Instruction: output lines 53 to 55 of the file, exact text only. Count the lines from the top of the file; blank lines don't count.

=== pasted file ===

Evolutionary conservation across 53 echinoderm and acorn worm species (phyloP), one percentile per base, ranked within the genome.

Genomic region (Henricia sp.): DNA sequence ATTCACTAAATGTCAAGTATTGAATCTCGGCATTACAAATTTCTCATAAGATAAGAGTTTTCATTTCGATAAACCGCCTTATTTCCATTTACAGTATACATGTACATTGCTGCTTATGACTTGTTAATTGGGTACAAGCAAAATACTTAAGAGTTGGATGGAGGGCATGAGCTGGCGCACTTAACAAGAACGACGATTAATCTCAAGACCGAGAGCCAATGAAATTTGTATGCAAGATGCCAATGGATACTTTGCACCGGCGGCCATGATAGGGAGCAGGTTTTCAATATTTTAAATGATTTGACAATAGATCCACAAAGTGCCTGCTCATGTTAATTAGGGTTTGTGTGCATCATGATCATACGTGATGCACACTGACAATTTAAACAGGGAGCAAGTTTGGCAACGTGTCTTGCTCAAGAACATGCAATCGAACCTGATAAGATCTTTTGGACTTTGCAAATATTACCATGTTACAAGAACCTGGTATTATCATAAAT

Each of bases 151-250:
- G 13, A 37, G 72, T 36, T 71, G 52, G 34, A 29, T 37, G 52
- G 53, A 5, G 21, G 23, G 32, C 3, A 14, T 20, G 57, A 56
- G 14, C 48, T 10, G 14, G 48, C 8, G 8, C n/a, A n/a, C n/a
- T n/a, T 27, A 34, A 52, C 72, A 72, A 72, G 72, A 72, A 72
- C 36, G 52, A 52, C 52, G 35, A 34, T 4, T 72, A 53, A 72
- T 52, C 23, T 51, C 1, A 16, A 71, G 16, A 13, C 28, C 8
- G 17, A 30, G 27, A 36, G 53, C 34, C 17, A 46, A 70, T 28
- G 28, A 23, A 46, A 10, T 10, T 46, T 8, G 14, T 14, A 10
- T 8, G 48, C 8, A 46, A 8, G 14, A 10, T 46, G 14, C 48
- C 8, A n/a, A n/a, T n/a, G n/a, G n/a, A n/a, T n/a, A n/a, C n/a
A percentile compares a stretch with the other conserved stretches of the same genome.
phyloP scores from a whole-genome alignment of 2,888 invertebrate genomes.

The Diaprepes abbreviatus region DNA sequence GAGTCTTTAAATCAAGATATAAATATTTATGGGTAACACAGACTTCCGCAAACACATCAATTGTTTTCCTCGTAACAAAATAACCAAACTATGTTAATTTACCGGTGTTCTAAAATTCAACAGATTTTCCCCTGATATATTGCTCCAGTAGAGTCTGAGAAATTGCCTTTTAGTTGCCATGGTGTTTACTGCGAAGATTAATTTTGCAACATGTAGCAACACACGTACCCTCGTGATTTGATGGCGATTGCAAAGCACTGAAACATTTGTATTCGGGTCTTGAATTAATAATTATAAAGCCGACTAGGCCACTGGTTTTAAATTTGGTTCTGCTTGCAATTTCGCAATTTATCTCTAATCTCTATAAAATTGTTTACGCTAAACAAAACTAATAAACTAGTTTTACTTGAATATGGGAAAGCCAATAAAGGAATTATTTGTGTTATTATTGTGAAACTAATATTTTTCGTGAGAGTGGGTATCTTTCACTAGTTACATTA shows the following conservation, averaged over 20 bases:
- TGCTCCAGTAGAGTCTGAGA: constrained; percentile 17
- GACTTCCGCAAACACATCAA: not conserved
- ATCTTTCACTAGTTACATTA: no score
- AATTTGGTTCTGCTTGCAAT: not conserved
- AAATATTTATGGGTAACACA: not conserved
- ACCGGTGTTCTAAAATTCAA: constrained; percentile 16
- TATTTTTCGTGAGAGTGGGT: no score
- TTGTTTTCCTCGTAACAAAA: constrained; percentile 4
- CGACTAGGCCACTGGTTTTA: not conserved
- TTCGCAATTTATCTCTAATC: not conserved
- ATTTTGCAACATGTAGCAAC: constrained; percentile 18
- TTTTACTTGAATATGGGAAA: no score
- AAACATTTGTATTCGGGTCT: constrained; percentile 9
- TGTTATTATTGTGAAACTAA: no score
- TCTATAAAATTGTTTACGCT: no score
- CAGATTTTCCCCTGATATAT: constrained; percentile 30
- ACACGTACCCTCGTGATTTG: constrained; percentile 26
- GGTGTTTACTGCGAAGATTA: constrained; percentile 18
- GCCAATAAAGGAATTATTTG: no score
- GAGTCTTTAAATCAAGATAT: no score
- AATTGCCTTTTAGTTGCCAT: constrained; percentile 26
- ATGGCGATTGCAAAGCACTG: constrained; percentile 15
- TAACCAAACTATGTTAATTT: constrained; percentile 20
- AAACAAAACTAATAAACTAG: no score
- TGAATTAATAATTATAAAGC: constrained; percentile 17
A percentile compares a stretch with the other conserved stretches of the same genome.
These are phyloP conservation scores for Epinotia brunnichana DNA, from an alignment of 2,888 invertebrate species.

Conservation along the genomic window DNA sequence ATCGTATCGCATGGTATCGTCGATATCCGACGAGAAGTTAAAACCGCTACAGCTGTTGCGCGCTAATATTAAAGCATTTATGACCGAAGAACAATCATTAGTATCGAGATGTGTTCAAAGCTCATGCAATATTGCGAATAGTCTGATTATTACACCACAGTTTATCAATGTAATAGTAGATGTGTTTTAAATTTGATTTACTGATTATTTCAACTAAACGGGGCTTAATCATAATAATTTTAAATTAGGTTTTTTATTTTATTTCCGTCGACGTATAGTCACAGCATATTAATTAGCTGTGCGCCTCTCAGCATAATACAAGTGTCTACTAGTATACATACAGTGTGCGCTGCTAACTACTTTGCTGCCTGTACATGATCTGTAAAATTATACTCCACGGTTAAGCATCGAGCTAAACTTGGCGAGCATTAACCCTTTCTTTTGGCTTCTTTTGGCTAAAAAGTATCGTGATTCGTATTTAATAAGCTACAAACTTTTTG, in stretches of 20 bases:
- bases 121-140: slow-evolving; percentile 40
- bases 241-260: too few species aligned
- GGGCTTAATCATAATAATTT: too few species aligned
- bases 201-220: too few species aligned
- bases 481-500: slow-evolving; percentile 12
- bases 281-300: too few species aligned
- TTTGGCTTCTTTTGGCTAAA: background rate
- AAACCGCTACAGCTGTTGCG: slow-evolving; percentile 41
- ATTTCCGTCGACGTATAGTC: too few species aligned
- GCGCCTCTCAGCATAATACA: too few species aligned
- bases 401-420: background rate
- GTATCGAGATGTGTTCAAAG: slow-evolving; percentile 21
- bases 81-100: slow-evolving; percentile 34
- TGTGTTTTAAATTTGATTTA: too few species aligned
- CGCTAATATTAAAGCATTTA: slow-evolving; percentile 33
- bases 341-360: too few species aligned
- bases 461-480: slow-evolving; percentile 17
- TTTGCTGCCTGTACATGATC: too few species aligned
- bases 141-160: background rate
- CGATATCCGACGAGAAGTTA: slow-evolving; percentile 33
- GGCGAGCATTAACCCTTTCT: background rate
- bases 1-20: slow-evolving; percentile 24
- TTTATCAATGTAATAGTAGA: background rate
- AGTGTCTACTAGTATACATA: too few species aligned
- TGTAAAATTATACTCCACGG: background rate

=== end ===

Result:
- ATTTCCGTCGACGTATAGTC: too few species aligned
- GCGCCTCTCAGCATAATACA: too few species aligned
- bases 401-420: background rate